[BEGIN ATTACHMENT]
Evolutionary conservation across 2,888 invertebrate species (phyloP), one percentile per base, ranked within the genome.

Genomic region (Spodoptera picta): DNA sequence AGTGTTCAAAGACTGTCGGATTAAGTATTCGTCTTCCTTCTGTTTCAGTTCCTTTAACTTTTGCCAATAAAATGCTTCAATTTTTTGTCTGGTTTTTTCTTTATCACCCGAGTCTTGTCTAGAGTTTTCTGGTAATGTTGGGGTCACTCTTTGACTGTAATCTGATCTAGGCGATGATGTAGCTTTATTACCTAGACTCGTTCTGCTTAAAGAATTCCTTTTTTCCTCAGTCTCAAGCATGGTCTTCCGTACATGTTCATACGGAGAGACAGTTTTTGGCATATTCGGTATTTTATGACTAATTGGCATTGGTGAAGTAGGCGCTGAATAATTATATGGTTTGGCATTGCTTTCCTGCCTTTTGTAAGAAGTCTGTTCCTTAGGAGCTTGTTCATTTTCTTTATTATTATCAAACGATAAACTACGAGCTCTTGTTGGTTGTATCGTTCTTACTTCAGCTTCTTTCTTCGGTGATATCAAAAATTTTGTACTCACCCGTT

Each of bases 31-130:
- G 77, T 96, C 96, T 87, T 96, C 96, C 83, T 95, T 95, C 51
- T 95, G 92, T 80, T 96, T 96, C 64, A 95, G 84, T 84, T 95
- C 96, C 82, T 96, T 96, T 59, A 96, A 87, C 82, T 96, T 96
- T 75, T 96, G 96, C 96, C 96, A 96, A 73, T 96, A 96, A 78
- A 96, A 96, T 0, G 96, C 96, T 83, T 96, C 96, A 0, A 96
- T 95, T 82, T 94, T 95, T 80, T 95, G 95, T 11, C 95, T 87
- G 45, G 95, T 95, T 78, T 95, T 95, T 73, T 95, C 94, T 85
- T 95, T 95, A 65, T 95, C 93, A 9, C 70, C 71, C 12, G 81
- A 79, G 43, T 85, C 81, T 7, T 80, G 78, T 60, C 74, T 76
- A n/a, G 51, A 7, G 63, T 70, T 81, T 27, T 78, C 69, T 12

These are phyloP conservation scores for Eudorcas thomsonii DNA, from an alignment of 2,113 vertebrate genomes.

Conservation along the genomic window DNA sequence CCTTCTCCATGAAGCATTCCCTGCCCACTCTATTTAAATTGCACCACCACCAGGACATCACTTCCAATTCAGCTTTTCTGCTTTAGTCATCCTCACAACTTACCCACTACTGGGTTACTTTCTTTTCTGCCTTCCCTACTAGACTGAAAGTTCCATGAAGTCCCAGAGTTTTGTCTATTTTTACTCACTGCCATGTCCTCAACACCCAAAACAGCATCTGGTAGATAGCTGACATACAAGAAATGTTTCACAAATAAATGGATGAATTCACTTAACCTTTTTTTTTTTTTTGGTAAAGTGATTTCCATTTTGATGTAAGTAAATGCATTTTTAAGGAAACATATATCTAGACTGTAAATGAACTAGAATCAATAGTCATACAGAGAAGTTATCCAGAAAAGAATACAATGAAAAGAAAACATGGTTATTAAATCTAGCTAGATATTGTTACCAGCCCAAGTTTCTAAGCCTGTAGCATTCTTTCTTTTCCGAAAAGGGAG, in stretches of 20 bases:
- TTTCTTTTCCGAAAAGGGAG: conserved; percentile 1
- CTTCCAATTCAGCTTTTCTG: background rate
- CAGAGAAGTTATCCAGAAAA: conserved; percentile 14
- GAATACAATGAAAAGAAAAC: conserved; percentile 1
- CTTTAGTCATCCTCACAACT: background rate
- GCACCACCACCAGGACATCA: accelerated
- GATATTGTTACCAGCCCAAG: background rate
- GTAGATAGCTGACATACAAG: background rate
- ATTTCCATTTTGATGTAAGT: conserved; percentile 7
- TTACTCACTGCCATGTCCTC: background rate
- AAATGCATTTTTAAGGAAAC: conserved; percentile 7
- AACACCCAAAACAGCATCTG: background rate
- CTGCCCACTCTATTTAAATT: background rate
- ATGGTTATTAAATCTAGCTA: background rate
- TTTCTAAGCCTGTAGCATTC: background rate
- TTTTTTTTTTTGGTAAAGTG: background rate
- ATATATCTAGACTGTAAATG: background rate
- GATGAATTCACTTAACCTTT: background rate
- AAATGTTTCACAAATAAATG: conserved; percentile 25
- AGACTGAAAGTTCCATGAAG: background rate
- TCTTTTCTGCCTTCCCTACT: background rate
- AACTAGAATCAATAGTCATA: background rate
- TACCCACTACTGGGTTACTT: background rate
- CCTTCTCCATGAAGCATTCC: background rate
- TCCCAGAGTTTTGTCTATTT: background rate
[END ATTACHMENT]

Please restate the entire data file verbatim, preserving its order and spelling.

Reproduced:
Evolutionary conservation across 2,888 invertebrate species (phyloP), one percentile per base, ranked within the genome.

Genomic region (Spodoptera picta): DNA sequence AGTGTTCAAAGACTGTCGGATTAAGTATTCGTCTTCCTTCTGTTTCAGTTCCTTTAACTTTTGCCAATAAAATGCTTCAATTTTTTGTCTGGTTTTTTCTTTATCACCCGAGTCTTGTCTAGAGTTTTCTGGTAATGTTGGGGTCACTCTTTGACTGTAATCTGATCTAGGCGATGATGTAGCTTTATTACCTAGACTCGTTCTGCTTAAAGAATTCCTTTTTTCCTCAGTCTCAAGCATGGTCTTCCGTACATGTTCATACGGAGAGACAGTTTTTGGCATATTCGGTATTTTATGACTAATTGGCATTGGTGAAGTAGGCGCTGAATAATTATATGGTTTGGCATTGCTTTCCTGCCTTTTGTAAGAAGTCTGTTCCTTAGGAGCTTGTTCATTTTCTTTATTATTATCAAACGATAAACTACGAGCTCTTGTTGGTTGTATCGTTCTTACTTCAGCTTCTTTCTTCGGTGATATCAAAAATTTTGTACTCACCCGTT

Each of bases 31-130:
- G 77, T 96, C 96, T 87, T 96, C 96, C 83, T 95, T 95, C 51
- T 95, G 92, T 80, T 96, T 96, C 64, A 95, G 84, T 84, T 95
- C 96, C 82, T 96, T 96, T 59, A 96, A 87, C 82, T 96, T 96
- T 75, T 96, G 96, C 96, C 96, A 96, A 73, T 96, A 96, A 78
- A 96, A 96, T 0, G 96, C 96, T 83, T 96, C 96, A 0, A 96
- T 95, T 82, T 94, T 95, T 80, T 95, G 95, T 11, C 95, T 87
- G 45, G 95, T 95, T 78, T 95, T 95, T 73, T 95, C 94, T 85
- T 95, T 95, A 65, T 95, C 93, A 9, C 70, C 71, C 12, G 81
- A 79, G 43, T 85, C 81, T 7, T 80, G 78, T 60, C 74, T 76
- A n/a, G 51, A 7, G 63, T 70, T 81, T 27, T 78, C 69, T 12

These are phyloP conservation scores for Eudorcas thomsonii DNA, from an alignment of 2,113 vertebrate genomes.

Conservation along the genomic window DNA sequence CCTTCTCCATGAAGCATTCCCTGCCCACTCTATTTAAATTGCACCACCACCAGGACATCACTTCCAATTCAGCTTTTCTGCTTTAGTCATCCTCACAACTTACCCACTACTGGGTTACTTTCTTTTCTGCCTTCCCTACTAGACTGAAAGTTCCATGAAGTCCCAGAGTTTTGTCTATTTTTACTCACTGCCATGTCCTCAACACCCAAAACAGCATCTGGTAGATAGCTGACATACAAGAAATGTTTCACAAATAAATGGATGAATTCACTTAACCTTTTTTTTTTTTTTGGTAAAGTGATTTCCATTTTGATGTAAGTAAATGCATTTTTAAGGAAACATATATCTAGACTGTAAATGAACTAGAATCAATAGTCATACAGAGAAGTTATCCAGAAAAGAATACAATGAAAAGAAAACATGGTTATTAAATCTAGCTAGATATTGTTACCAGCCCAAGTTTCTAAGCCTGTAGCATTCTTTCTTTTCCGAAAAGGGAG, in stretches of 20 bases:
- TTTCTTTTCCGAAAAGGGAG: conserved; percentile 1
- CTTCCAATTCAGCTTTTCTG: background rate
- CAGAGAAGTTATCCAGAAAA: conserved; percentile 14
- GAATACAATGAAAAGAAAAC: conserved; percentile 1
- CTTTAGTCATCCTCACAACT: background rate
- GCACCACCACCAGGACATCA: accelerated
- GATATTGTTACCAGCCCAAG: background rate
- GTAGATAGCTGACATACAAG: background rate
- ATTTCCATTTTGATGTAAGT: conserved; percentile 7
- TTACTCACTGCCATGTCCTC: background rate
- AAATGCATTTTTAAGGAAAC: conserved; percentile 7
- AACACCCAAAACAGCATCTG: background rate
- CTGCCCACTCTATTTAAATT: background rate
- ATGGTTATTAAATCTAGCTA: background rate
- TTTCTAAGCCTGTAGCATTC: background rate
- TTTTTTTTTTTGGTAAAGTG: background rate
- ATATATCTAGACTGTAAATG: background rate
- GATGAATTCACTTAACCTTT: background rate
- AAATGTTTCACAAATAAATG: conserved; percentile 25
- AGACTGAAAGTTCCATGAAG: background rate
- TCTTTTCTGCCTTCCCTACT: background rate
- AACTAGAATCAATAGTCATA: background rate
- TACCCACTACTGGGTTACTT: background rate
- CCTTCTCCATGAAGCATTCC: background rate
- TCCCAGAGTTTTGTCTATTT: background rate